All Living Things: Go Vegan for the Animals

Cute sheep and lamb

Reprinted from The Happy Vegan, by arrangement with Avery, a member of Penguin Group USA LLC, A Penguin Random Company, ©2015, Russell Simmons & Chris Morrow: When I was working on my book Do You! back in 2005, several people advised me not to include a section about the abuse of the animals. “It’s going to sound preachy,” they warned. “People hate hearing the ‘animal rights’ rap from a celebrity.”

Despite their misgivings, I spoke on the issue. How could I write a book about enlightenment and not address the tens of billions of animals birthed into suffering every year? I believe that few things slow down your evolution as much as eating the meat of another being every day. It’s nothing short of the biggest karmic disaster in the history of the world!

Some ten years later, there’s been a shift in consciousness. Instead of being warned to sidestep the subject, now I’ve been asked to write an entire book about it.

I credit that shift to the passion and dedication of individuals like my guru Sharon Gannon of Jivamukti yoga. One of the translations of guru in the yogic tradition is “remover of darkness,” and that’s an accurate description of the effect Sharon had on me and countless others. I was living in the dark about what happened to the animals I was eating, and Sharon helped me see that until I confronted the truth, I was never going to get too far on the path to enlightenment.

Sharon taught me that eating animals directly contradicts one the most basic principles, or yamas, of yoga, which is ahimsa, or “nonharming.” It not only refers to avoiding murder, assault, and rape among human beings but calls for compassion toward animals as well.

Baby goat at Woodstock Farm Animal Sanctuary

Practicing ahimsa is critical to our evolution because as long we are causing harm through our actions, we’re never going to achieve true happiness. “The yogi strives to cause the least amount of harm possible, and it is clear that eating a vegetarian diet causes the least harm to the planet and all creatures,” she would say. If you want to bring more peace and happiness into your own life, the method is to stop causing pain and unhappiness in the lives of others.”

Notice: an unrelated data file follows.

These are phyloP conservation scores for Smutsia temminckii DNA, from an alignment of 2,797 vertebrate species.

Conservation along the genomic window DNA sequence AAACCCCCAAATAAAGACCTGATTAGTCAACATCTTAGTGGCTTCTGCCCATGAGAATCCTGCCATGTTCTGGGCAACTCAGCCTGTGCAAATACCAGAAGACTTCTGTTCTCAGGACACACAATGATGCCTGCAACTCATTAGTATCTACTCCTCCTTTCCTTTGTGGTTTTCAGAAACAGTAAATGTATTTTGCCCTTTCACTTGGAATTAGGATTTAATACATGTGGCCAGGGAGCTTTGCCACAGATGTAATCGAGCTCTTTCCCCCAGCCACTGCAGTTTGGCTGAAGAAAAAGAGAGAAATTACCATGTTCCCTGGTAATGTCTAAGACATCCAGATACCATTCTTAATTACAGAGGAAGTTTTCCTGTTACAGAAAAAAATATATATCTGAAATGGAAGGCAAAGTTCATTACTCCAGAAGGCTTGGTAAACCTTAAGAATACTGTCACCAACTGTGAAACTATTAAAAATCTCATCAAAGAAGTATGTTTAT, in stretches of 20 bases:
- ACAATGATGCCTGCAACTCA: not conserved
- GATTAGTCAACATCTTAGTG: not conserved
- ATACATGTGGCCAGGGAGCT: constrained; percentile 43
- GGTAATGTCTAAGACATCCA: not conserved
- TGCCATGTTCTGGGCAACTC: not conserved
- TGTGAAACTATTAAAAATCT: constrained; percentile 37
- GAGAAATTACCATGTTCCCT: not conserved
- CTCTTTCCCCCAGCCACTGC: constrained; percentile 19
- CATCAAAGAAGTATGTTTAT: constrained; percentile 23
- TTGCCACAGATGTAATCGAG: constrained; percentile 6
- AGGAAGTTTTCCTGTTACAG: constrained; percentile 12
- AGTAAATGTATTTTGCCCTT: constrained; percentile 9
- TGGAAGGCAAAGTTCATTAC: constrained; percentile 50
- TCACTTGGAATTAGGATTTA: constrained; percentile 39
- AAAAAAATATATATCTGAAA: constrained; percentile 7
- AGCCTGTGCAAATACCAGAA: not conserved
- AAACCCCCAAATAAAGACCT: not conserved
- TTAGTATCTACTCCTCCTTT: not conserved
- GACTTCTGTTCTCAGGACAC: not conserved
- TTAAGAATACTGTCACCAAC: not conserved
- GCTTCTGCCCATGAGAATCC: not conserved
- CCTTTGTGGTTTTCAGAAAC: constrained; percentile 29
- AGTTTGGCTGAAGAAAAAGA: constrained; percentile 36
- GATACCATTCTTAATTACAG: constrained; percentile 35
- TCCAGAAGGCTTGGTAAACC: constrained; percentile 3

It’s a question that should be at the front— not the back— of your mind every time you walk into the grocery store or sit down at a restaurant. Before you decide what you’re going to buy or order, ask yourself this question: Am I going to make a selfish choice that causes pain? Or am I going to make a compassionate choice?

As a society, we make the selfish choice time after time. The great irony is, of course, that the unselfish choice is actually the one that’s in our collective best interest. The unselfish, compassionate, choice leads directly to stronger health. The unselfish choice leads to stronger focus and energy. The unselfish choice leads to a better world for ourselves and our children.

This is why when you start studying yoga, one of the first sutras you are taught is sthira sukham asanam, which essentially translates to, “If we want to be free and happy, then we should not cause enslavement and unhappiness in others.”

I believe the reason many people have trouble making that compassionate choice is because they don’t actually make the connection between eating animal products and causing harm. We’ve become so desensitized to the suffering of animals that we’ve tricked ourselves into believing they somehow must not experience the same kind of physical suffering that we do.

If that’s how you feel, then consider the role pain plays in our lives. Pain is our body’s way of ordering us to withdraw from a harmful situation. We feel pain so that we know to take our hand out of a fire or move it after we’ve cut it with a knife. At its essence, pain is our oldest survival technique.

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